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The Gentle Way of Buddhist Meditation
Dhamma Talks by Godwin Samararatne
Hongkong, 1997

Day 5 Retreat: 17th October 1997

Thought and Meditation



I will touch on some aspects where we can work with our thoughts in the context of meditation.

One thing we can discover is that our thoughts arise mechanically. They just pop up. Take what is happening now. You are listening to me but you are in your thoughts that are going through your mind. You don't want these thoughts to arise but they just pop up and then we do something very interesting, some thoughts we allow them to arise and pass away, while others, we get hold of them, we identify ourselves with them. They can overwhelm us, they can control us. So this is one of the things that we can know with awareness, so that when thoughts arise, without getting hold of them, if you can just allow them to go away, then there is no problem. So this is one aspect for us to learn and discover.

Another is the connection, relationship, between thoughts and our state of mind. So as I said, when we get hold of our thoughts, when we identify ourselves with the thoughts, then our state of mind changes. That is why I have been suggesting for us to learn that when thoughts come, just learning not to react to them.

Another interesting area which we have been working with is the connection between thoughts and emotions. What comes first, thoughts or emotions?

(Everyone answered: Thoughts)

I hope that you really discovered it, that you really learnt it.

So in other words, if you learn to handle thoughts, work with thoughts, we develop mastery over emotions. Another thing is when we have an emotion, it is only thoughts that make it bigger. It can really blow up the emotion you are having.

Another interesting aspect is how we create stories out of our thoughts and we don't realize that we create the stories but we become victims of the stories that we create ourselves. Sometimes the stories can even become films, movies in our own mind, from what has happened in the past and what is going to happen in the future, we can be creating sometimes very destructive films, movies and we are the director, we are the producer, we are the actor and we are the victims, all in that. I will give an example of what the stories and how the story can very soon become a kind of reality at that moment.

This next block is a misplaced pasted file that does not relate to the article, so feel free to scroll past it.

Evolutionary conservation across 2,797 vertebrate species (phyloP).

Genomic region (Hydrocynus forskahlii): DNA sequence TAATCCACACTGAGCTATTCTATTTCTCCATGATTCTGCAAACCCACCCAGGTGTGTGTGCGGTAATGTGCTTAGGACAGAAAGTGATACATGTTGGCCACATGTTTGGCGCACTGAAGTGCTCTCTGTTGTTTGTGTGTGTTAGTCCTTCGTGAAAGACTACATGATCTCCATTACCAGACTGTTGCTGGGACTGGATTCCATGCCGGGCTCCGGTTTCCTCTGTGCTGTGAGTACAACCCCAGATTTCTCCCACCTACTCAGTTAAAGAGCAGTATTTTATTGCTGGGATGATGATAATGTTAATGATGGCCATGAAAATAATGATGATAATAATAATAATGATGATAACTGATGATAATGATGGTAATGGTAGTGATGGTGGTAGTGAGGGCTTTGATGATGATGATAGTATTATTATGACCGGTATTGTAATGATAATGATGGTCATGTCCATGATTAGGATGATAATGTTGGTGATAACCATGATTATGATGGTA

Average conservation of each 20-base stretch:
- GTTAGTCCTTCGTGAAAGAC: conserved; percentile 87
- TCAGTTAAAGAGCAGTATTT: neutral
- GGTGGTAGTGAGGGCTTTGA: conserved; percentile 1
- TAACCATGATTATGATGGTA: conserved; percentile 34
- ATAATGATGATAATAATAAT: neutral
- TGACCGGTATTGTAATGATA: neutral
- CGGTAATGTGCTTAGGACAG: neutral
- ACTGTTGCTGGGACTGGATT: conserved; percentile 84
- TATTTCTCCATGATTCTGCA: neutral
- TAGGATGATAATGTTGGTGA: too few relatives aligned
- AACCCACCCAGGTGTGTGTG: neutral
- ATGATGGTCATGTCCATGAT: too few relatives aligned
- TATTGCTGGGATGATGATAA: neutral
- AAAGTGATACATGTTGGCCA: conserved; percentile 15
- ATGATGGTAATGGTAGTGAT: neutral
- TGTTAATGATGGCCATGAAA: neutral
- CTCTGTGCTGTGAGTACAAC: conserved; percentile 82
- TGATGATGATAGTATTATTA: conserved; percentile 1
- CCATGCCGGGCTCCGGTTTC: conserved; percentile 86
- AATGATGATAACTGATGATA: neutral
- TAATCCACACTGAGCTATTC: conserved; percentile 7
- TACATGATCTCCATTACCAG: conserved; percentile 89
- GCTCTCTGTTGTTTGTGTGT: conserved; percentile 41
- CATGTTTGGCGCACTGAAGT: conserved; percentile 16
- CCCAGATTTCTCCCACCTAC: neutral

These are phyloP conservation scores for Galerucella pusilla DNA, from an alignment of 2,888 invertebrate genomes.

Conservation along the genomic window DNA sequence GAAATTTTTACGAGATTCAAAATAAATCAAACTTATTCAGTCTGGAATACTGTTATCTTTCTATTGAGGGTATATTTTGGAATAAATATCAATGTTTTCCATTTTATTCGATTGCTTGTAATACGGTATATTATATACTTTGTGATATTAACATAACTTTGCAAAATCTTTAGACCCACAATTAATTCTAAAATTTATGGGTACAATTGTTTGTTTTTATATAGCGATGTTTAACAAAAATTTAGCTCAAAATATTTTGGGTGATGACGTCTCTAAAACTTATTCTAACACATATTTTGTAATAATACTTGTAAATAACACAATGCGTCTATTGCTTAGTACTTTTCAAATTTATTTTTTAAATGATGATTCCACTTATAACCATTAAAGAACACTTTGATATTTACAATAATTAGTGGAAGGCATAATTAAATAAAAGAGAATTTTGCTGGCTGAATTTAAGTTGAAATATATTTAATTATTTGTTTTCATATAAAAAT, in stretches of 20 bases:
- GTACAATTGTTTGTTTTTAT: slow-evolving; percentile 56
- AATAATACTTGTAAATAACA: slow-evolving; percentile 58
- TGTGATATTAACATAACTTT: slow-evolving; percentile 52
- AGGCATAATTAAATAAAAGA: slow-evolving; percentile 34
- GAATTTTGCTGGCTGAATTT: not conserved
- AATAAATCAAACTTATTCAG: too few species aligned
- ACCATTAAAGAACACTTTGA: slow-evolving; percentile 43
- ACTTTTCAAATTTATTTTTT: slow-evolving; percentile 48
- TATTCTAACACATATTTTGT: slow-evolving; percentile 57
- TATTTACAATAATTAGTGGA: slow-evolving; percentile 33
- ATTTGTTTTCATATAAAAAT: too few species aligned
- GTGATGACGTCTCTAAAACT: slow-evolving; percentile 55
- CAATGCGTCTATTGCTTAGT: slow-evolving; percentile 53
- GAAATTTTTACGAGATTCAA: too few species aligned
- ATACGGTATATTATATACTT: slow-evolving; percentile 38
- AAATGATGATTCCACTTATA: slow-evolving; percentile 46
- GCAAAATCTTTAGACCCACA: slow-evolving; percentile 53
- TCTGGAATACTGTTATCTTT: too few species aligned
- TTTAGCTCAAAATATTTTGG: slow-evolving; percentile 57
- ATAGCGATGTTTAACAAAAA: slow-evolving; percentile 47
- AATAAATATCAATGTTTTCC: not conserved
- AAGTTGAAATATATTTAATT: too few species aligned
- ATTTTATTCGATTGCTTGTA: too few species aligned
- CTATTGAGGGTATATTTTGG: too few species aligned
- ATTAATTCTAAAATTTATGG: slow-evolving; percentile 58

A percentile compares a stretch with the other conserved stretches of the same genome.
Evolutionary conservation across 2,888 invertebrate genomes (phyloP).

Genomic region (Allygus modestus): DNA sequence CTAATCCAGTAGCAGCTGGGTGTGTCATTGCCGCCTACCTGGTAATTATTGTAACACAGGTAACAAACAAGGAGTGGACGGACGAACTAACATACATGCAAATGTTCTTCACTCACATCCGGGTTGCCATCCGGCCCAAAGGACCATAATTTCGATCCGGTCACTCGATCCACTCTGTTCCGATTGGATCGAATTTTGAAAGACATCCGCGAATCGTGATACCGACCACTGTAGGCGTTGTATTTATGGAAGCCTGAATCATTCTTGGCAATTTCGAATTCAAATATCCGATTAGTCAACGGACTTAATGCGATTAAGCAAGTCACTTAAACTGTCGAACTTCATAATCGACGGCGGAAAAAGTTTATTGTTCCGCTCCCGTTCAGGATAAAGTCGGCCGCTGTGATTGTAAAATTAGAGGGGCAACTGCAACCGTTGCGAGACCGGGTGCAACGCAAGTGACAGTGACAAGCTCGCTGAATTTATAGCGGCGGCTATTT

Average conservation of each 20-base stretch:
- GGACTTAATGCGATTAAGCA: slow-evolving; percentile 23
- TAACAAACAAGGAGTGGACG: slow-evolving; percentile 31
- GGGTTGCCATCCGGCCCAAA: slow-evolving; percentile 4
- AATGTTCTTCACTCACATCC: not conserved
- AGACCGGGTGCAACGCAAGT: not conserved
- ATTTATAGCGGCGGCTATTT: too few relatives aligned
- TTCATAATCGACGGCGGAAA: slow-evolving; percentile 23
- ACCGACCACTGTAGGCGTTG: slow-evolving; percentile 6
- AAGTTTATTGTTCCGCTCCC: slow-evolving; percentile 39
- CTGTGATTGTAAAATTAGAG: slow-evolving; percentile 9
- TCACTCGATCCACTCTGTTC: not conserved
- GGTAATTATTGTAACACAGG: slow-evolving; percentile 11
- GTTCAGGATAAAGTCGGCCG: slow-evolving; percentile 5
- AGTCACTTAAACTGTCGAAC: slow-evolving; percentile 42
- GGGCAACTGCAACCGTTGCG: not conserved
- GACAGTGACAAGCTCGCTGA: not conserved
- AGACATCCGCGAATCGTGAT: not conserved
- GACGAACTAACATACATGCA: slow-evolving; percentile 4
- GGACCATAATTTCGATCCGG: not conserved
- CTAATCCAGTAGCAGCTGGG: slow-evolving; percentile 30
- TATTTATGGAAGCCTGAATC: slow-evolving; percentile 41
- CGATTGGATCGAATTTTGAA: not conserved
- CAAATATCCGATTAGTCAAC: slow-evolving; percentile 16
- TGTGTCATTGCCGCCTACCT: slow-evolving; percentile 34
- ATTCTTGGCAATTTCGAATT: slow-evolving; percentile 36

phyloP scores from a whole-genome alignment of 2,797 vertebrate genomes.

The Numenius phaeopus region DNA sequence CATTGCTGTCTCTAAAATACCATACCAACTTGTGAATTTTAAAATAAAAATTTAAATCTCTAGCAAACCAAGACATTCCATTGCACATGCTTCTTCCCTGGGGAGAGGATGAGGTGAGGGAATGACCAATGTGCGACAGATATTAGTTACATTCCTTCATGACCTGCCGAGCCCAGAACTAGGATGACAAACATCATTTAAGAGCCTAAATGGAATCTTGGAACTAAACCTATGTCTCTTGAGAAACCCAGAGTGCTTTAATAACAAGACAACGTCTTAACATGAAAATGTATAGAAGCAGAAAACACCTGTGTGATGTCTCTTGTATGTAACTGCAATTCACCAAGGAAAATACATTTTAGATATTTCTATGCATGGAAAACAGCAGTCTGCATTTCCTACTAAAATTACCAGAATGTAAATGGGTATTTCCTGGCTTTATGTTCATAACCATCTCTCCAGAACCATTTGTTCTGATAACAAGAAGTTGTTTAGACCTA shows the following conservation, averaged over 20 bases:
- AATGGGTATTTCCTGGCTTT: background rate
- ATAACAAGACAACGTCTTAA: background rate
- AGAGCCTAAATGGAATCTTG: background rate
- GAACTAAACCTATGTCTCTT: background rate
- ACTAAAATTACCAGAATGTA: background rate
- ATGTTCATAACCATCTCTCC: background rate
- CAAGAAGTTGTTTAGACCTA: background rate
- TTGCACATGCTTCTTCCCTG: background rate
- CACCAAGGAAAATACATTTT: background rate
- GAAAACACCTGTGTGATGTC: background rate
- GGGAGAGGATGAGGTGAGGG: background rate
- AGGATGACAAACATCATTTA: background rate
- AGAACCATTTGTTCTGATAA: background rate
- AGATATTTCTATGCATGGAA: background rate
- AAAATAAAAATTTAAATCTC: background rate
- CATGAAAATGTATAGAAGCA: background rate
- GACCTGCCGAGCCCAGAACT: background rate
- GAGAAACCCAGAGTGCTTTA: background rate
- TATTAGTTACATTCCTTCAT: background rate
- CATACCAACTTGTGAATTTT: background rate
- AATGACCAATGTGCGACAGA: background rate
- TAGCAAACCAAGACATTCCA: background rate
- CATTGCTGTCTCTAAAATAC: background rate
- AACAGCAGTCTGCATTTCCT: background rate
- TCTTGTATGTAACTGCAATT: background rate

This is a story from the Buddhist literature. So there was a young monk who wanted to give up his robes. He hasn't told his chief monk about his plans but one day the chief monk was having a headache, so he told this young monk to give him a massage, to rub some oil on his head. So while massaging his head, he was thinking: Now, maybe in a month or two I will be giving up my robes. And after I give up my robes, maybe I will find a job and when I find a job, I will get some money and when I find enough money, maybe I will find a girl and get married to this girl and sometimes these wives can be very very impossible people and if my wife becomes difficult or impossible, I'll give her a good beating. And he beat this old monk on his head.

We are laughing but this is what we also do with our thoughts. So it shows that these thoughts can be so creative that they can create fantasies for us and we take the fantasy as real. And there is a connection, relationship, between the stories and emotions. In the Dhamma, there is a very interesting Pali word to describe this process which takes place in our mind. And what it means is constructing, manufacturing, concocting, projecting, all these things we do with our thoughts, and it is said there is a direct relationship between concepts and suffering. This is how our suffering is created. So this is why it is very very important to learn to work with thoughts, to understand the thoughts, to understand really the nature and construction of thoughts so that as I said earlier, if we can learn to have a very spacious mind, allowing these thoughts to come to go, emotions to come and go, sensations to arise and pass away, and we are in that spaciousness, not reacting to it and at that moment, it is freedom. In the Tibetan tradition, they use a very very nice simile. It has compared the mind to a spacious sky and the thoughts to clouds. So the clouds do not affect the sky, the sky does not affect the clouds. So this shows that it is important to have that spaciousness, spacious mind, allowing anything to arise and pass away.